[Baypiggies] Frequently Argued Objections

Warren Stringer warren at muse.com
Mon Jun 23 18:12:56 CEST 2008

This is what I was hoping for (except for offhand comment about a  
whining, though I'll attribute that to Alex's inimitable charm ;-) as  
it put's Objections in context of other languages.

Unfortunately, I have people awaiting some code, so, due to time  
constraints, I must defer and (implicitly) demure. Am looking forward  
to rereading this comment in the near future.


On Jun 23, 2008, at 8:40 AM, Alex Martelli wrote:

> On Mon, Jun 23, 2008 at 7:41 AM, Warren Stringer <warren at muse.com>  
> wrote:
>   ...
>> My guess is that:
>>       1)  9 times out of 10 the var in self.var is blindingly  
>> obvious,
>>       2) 99 times out of 100 it is obvious after a 10 second search,
> I think that there are way more than 1 in 100 uses even just for the
> simplest example that shows this guess to be unfounded: "self.var = x"
> which would allowed to become "var = x"  under a deleterious "implicit
> self" rule.
> Right now, "var = x" sets a local variable in the method, "self.var =
> x" sets an instance variable: zero ambiguity, zero chances for error,
> zero problems -- well let's say epsilon problems rather than zero,
> because there IS the issue of having to listen to whines against
> "mandatory explicit self";-).
> There are good ways and bad ways to address this issue during language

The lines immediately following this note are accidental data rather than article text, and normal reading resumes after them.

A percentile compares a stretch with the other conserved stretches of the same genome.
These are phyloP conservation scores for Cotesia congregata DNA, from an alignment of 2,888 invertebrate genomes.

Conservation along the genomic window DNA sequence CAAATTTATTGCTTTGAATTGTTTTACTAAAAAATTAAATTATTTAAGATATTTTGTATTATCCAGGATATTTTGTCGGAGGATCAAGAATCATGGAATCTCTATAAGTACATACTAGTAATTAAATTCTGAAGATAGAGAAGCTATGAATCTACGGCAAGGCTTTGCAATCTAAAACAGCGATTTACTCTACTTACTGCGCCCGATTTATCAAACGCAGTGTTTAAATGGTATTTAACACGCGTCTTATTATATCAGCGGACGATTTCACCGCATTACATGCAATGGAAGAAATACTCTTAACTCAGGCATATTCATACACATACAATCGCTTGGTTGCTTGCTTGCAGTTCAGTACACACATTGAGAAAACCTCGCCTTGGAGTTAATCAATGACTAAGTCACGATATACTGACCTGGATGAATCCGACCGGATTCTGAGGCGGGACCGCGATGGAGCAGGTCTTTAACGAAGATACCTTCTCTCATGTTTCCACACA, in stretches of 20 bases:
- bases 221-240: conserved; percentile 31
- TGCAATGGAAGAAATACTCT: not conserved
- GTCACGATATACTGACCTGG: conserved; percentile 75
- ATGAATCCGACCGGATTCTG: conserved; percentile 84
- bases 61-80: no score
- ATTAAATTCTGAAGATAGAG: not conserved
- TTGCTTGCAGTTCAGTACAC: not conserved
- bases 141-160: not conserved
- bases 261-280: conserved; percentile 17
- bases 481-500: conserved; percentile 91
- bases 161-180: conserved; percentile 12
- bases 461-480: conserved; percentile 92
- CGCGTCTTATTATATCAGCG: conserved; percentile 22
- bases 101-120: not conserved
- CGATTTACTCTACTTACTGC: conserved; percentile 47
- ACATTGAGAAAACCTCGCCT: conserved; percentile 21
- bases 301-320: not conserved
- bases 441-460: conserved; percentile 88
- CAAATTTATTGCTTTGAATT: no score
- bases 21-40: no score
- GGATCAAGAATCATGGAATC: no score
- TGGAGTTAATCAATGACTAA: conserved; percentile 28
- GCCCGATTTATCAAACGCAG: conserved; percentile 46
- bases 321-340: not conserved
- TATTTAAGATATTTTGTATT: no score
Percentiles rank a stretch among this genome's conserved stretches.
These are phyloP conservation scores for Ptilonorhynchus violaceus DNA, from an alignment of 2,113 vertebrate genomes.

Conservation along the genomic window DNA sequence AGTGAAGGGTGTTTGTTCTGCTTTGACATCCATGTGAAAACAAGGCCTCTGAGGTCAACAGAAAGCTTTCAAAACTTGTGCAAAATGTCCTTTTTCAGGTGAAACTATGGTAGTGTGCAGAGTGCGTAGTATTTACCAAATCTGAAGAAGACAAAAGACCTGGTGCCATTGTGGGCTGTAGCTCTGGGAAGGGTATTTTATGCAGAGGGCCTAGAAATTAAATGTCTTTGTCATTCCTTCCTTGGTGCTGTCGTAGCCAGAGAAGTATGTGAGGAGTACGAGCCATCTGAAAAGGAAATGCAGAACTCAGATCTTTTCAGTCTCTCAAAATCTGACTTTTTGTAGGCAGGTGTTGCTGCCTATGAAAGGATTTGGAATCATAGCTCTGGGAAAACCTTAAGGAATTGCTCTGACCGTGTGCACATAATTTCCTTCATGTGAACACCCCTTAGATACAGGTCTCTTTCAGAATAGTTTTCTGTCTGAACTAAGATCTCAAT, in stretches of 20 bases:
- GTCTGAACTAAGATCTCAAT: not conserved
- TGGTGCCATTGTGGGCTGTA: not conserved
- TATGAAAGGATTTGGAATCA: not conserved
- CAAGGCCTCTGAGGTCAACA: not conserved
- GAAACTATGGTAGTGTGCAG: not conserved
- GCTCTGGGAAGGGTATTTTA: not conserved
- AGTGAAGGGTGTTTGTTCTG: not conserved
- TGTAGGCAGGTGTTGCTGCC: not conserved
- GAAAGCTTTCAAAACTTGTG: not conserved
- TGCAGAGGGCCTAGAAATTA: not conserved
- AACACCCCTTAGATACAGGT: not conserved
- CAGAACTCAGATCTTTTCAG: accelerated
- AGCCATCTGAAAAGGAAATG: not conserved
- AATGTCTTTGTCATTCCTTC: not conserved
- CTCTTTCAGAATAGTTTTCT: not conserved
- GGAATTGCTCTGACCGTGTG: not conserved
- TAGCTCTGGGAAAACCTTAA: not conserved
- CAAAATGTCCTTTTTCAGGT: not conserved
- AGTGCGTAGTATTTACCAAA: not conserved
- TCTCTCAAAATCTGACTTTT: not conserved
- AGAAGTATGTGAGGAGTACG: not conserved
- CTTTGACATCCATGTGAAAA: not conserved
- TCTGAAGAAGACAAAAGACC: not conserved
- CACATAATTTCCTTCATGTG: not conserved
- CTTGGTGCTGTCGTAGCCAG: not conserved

> design. The best way -- as in Modula-3, Python, Perl-5, Ruby -- is to
> explicitly mark instance variables (self.var in Modula-3 and Python,
> $self->{var} in Perl-5, @self in Ruby); a somewhat inferior way -- as
> in Squeak -- is to give up some of the language's dynamic nature by
> forcing variables to be declared; a worse way would be to break
> symmetry by using the explicit mark in assignment but not in
> reference.
> The very worst way is shown by Javascript's "with" statement -- within
> a Javascript "with zap", the meaning of "zop = 23" is essentially
> unguessable as it depends on whether zap already did have a zop
> attribute (in which case it rebinds it) or not (in which case it binds
> a global variable -- unless there was an earlier declaration of "var
> zop" in this function, in which case it binds the local variable
> instead) -- a mix of forced declaration and blind guessing that good
> books on Javascript (e.g. the short and useful "Javascript, the good
> parts") strive to convince the reader to never, ever use that accursed
> statement.
> Within the "explicit mark" camp, Ruby's "@var" is typographically
> concise but conceptually bends Occam's razor -- it makes the language
> introduce one more rule (on the meaning of a "@" prefix) where the
> choice that Python took from Modula-3 just reuses an existing rule
> (whatever.var means exactly the same in all cases, whether "whatever"
> is "self" or something other than "self" -- no special cases, no extra
> rules).
> Alex

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